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ABUSE OF NAIRA: Bobrisky begs court to convert imprisonment to fine



Nigerian transvestite, Idris Okuneye, better known in social circles as Bobrisky, has filed a notice of appeal in an attempt to overturn the maximum punishment of six months that a Federal High Court in Lagos had imposed on him.

Recall that Bobrisky was sentenced to six months in prison with no option of fine for abuse of the naira by Justice Abimbola Awogboro of the Federal High Court in Lagos on Friday morning, April 12.

Bobrisky was charged on six counts, including money laundering and abuse of the Naira, by the Economic and Financial Crimes Commission (EFCC) on April 5.

However, once he admitted to the crime, the court dropped the money laundering allegations against him but found him guilty of naira abuse. Additionally, the court ruled that he should be kept in the custody of the EFCC in Lagos.

On April 5, 2024, Bobrisky entered a guilty plea to the four charges of naira misuse that the Economic and Financial Crimes Commission had brought against him.

During the cross-dresser’s sentencing, the court stated that the ruling would serve as a deterrent to others who enjoy mistreating and disfiguring the naira.

However, Bimbo Kusanu, Bobrisky’s attorney, filed a notice of appeal on Monday, pleading with the Court of Appeal to overturn the maximum punishment.

Mr. Kusanu is requesting that the court substitute a N50,000 fine for the punishment on each count.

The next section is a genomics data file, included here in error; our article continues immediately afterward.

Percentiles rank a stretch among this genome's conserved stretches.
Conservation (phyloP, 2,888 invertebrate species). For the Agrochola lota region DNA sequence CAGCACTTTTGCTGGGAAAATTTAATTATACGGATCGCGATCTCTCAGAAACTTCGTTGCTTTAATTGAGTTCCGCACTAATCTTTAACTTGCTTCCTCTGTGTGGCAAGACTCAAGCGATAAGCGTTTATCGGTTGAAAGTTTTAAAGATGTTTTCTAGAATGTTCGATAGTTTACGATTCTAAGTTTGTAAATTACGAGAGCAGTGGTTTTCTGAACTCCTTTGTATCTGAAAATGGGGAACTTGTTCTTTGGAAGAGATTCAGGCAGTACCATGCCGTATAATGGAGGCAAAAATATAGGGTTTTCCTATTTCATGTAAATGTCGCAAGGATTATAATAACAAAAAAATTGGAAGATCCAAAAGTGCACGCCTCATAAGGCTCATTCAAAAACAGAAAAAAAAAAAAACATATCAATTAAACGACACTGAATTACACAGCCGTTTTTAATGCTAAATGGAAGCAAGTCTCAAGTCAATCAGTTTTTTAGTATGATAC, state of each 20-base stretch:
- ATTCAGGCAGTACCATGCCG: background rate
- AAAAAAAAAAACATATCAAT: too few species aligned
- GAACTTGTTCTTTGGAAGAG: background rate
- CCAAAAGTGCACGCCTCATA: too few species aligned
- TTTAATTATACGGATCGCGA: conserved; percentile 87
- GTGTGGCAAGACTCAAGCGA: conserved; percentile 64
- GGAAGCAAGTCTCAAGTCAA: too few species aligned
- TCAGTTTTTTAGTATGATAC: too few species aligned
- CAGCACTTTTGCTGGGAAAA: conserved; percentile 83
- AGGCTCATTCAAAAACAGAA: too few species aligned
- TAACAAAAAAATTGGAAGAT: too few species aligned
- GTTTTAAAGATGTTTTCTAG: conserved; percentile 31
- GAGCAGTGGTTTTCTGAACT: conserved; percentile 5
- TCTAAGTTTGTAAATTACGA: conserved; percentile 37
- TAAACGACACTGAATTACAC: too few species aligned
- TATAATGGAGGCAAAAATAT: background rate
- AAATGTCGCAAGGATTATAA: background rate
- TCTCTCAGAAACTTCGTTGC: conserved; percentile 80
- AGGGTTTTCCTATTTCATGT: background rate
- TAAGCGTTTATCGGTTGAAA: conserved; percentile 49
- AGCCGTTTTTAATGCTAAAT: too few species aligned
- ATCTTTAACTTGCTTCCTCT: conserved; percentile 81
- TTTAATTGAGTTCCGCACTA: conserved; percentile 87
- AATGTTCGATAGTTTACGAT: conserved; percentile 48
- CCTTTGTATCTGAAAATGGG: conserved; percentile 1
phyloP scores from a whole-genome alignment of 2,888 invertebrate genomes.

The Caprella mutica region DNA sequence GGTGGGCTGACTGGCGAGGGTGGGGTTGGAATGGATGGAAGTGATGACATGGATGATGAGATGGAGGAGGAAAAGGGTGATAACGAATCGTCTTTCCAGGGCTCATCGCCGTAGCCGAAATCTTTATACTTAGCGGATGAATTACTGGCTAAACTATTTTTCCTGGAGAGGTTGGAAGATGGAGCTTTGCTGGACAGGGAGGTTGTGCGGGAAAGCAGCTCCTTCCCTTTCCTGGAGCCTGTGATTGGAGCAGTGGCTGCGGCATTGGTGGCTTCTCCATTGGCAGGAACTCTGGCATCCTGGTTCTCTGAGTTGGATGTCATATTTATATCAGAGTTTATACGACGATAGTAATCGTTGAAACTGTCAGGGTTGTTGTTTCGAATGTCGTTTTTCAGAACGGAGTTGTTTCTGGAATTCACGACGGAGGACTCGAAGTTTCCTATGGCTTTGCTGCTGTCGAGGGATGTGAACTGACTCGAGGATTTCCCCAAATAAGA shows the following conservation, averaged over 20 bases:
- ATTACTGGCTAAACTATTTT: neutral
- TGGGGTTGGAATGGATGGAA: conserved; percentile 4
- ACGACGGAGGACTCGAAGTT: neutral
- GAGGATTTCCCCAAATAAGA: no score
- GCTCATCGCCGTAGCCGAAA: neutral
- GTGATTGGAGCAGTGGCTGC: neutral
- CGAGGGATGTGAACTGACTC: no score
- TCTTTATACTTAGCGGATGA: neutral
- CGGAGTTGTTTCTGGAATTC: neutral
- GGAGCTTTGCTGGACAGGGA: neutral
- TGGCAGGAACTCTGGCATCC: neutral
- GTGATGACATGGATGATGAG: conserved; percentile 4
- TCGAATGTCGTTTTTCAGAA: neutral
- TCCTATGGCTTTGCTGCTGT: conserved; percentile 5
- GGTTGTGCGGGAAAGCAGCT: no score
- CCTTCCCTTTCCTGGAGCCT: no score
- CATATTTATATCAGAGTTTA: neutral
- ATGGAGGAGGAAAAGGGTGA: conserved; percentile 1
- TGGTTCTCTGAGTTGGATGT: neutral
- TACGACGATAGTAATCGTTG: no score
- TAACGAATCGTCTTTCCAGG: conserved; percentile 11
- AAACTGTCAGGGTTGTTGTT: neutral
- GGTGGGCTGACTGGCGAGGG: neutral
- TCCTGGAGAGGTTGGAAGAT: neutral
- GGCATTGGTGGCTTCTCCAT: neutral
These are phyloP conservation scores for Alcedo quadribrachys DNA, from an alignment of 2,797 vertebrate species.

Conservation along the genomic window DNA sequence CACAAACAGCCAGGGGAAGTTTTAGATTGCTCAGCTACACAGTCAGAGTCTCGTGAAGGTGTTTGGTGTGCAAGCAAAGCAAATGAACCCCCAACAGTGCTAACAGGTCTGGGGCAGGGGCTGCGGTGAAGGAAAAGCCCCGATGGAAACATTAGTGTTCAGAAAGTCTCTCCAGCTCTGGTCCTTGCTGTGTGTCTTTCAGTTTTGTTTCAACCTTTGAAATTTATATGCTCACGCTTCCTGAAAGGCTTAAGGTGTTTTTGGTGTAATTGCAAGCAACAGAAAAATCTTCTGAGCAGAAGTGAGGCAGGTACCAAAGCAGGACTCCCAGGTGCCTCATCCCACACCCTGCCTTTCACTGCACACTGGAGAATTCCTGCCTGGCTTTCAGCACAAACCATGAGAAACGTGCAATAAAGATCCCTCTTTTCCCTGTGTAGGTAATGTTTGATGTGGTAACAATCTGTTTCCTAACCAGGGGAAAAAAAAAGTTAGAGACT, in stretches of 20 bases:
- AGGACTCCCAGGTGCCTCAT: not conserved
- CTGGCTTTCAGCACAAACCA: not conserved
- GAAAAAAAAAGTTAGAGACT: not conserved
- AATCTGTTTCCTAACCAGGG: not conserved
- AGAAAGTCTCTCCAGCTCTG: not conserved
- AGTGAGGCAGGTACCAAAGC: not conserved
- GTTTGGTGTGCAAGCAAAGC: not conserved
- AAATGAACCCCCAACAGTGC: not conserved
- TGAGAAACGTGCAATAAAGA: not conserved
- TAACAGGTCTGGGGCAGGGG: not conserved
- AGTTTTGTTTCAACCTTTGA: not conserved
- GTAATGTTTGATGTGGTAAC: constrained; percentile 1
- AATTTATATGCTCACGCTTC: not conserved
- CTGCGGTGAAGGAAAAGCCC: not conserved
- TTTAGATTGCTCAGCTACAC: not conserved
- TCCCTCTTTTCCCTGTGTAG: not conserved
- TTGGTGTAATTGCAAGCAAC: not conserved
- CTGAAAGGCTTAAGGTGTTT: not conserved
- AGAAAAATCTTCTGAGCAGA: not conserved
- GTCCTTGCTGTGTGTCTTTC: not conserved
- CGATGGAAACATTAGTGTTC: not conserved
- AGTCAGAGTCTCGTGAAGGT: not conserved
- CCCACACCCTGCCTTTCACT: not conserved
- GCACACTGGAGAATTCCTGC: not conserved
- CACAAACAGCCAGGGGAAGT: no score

The appellant had no prior criminal convictions, and the trial court had given him the maximum penalty, according to the counsel in the notice of appeal.

READ ALSO:ABUSE OF NAIRA: EFCC encourages others to learn from Bobrisky’s mistake

The appeal reads thus in full: “The sentence of the lower court that imposed the maximum penalty of six months imprisonment without the option of a fine on the appellant, who is a first-time convict without a previous record of criminal conviction, is harsh.

“The learned trial judge erred in law and facts by his imposition of the maximum sentence of six months imprisonment terms against the appellant without the option of a fine, contrary to the provisions of Section 416(2)(d) of the Administration of Criminal Justice Act of 2015 that prescribed the mandatory guidelines on the trial court on the imposition of sentencing after criminal conviction of a first time offender as the appellant.

“The trial court imposed the maximum sentence on the appellant, who has no previous record of criminal conviction, when there are options to impose a lesser sentence under the provisions of the ADCJA.

“The sentence imposed by the trial court against the appellant is punitive, contrary to the mandatory provisions of the law on sentencing.

“The appellant has suffered a miscarriage of justice under the maximum sentence imposed by the learned trial court.

“The reasons adduced by the learned trial court for the imposition of maximum punishment on the appellant, which are essentially based on what foreigners think of abuse of naira, are perverse and out of tune with the reality of what the trial court should have considered to impose maximum punishment on the appellant.

“The intention of the provisions of the Central Bank Act 2007 that the appellant was charged with is for Nigerians not to tamper with naira and not what nationals of foreign countries view about tampering with naira.

“The trial court did not consider the positive antecedent of the appellant, who did not waste the precious judicial resources of the trial court when he pleaded guilty to the charge. The appellant honoured the invitation of the respondent, the Economic and Financial Crimes Commission, on the first invitation during the investigation leading to the charge.

“The trial court failed to exercise his discretion judiciously and judicially in sentencing the appellant, which has occasioned a miscarriage of justice against the appellant.”

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